Japanese Prime Minister Shinzo Abe intends to holdback an increase in sales tax by two and a half years, a government official said on Sunday, as the economy sputters and Abe gets ready for a national election.
Abe revealed to Finance Minister Taro Aso and the secretary general of his ruling Liberal Democratic Party, Sadakazu Tanigaki, of his plan to suggest delaying the tax hike for a second time, until October 2019, said the official, who was handled a summary on the meeting.
Moreover, the prime minister is expected to order an extra budget to fund stimulus measures, just two months into the fiscal year.
Abe said Japan would mobilize “all policy tools” – including the possibility of delaying the tax hike – after chairing a summit of Group of Seven leaders on Friday.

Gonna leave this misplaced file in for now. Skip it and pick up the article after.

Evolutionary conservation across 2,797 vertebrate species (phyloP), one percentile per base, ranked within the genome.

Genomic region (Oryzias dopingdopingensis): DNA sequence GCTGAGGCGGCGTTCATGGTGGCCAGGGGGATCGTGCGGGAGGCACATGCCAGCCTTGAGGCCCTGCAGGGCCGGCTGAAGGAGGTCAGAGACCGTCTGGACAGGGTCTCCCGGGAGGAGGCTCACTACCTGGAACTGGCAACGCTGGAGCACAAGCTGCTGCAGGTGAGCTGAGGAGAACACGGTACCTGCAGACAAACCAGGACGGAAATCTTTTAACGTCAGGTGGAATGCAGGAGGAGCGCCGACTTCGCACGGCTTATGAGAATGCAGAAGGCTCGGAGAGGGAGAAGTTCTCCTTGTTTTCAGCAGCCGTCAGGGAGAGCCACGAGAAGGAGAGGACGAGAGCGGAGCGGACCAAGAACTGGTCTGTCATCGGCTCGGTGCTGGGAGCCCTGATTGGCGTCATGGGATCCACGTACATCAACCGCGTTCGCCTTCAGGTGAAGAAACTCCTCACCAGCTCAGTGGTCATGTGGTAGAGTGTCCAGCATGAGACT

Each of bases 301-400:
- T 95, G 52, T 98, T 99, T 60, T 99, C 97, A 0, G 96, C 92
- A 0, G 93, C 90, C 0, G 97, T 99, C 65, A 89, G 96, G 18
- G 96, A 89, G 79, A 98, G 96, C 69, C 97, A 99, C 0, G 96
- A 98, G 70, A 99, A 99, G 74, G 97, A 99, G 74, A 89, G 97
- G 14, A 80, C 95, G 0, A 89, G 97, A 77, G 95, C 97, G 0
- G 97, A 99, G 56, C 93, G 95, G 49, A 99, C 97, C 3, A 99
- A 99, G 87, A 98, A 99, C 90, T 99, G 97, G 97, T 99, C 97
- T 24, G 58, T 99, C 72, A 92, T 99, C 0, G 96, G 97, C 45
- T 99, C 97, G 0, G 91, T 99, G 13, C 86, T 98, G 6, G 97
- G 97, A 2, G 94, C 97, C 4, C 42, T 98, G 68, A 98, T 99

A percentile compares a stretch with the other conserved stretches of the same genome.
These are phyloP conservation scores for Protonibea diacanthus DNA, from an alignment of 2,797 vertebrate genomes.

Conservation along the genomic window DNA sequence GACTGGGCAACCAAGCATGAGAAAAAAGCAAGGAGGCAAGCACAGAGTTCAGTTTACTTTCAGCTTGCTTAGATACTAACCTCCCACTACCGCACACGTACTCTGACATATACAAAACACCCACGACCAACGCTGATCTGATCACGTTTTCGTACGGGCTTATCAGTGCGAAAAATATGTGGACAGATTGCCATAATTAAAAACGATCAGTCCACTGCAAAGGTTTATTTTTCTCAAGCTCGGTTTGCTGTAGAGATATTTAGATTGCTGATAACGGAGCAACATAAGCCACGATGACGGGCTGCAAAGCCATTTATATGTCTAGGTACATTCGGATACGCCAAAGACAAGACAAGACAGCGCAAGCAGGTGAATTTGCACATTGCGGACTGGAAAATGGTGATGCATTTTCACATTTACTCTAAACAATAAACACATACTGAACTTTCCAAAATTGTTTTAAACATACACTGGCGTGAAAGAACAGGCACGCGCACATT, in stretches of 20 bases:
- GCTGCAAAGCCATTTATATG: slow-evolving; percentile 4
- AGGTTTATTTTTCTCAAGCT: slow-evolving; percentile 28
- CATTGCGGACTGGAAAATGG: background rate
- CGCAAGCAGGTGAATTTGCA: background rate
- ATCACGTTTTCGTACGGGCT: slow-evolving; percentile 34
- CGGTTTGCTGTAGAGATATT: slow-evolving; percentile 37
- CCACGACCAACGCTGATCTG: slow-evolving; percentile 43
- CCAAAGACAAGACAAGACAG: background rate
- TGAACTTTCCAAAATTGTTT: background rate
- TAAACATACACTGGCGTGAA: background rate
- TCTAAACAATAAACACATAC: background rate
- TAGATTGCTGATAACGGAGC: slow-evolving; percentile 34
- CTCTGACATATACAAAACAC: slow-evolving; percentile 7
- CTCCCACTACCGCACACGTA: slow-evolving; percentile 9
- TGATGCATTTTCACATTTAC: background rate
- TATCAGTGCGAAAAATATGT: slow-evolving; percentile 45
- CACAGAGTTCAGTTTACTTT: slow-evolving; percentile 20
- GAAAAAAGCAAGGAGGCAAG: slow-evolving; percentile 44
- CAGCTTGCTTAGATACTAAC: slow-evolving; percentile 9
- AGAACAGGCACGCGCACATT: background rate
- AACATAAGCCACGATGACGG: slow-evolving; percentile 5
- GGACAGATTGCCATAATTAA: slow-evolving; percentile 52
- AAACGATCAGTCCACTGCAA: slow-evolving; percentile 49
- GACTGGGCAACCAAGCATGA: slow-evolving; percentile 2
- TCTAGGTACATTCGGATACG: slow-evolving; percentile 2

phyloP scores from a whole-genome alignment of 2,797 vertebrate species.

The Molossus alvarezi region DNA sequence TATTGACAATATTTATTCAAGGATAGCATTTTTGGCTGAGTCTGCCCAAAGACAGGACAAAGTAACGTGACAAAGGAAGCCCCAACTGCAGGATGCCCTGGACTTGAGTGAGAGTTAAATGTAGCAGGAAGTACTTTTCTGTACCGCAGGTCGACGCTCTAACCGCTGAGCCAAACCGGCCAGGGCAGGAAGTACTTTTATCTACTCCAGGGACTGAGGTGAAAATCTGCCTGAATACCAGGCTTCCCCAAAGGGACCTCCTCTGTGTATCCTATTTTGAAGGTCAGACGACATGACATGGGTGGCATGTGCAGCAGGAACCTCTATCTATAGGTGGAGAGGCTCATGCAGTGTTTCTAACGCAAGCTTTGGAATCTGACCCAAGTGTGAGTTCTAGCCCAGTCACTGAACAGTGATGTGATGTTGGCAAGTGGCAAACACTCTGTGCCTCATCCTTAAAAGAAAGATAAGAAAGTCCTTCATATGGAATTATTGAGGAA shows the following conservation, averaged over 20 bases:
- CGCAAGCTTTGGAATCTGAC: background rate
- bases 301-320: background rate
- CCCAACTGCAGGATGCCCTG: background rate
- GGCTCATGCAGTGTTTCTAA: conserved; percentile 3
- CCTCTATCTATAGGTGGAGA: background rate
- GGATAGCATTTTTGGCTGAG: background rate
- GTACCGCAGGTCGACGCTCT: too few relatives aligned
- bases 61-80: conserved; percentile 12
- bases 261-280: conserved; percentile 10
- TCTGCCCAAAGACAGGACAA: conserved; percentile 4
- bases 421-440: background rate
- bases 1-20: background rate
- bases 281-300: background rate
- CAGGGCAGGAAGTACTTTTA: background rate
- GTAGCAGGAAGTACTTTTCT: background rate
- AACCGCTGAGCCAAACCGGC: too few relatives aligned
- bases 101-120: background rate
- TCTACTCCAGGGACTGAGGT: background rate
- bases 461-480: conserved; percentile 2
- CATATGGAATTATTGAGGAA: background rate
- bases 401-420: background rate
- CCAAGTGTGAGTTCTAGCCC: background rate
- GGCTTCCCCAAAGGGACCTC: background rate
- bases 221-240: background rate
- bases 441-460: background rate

“There is a risk of the global economy falling into crisis if appropriate policy responses are not made,” Abe told a news conference after the summit. Noting that Abe has always said he would keep with a plan to raise the tax rate to 10 percent from 8 percent next April, if Japan did not face a crisis on the magnitude of the Lehman shock.
He also added that the G7 “shares a strong sense of crisis” about the global outlook, with the most worrisome risk being a global contraction led by a slowdown in emerging economies like China.
On the other hand, despite massive monetary easing by the Bank of Japan and a series of government spending packages, Japan’s growth is weakening. Core consumer prices and exports fell in April, and manufacturing shrank at the fastest pace since Abe took office in 2012.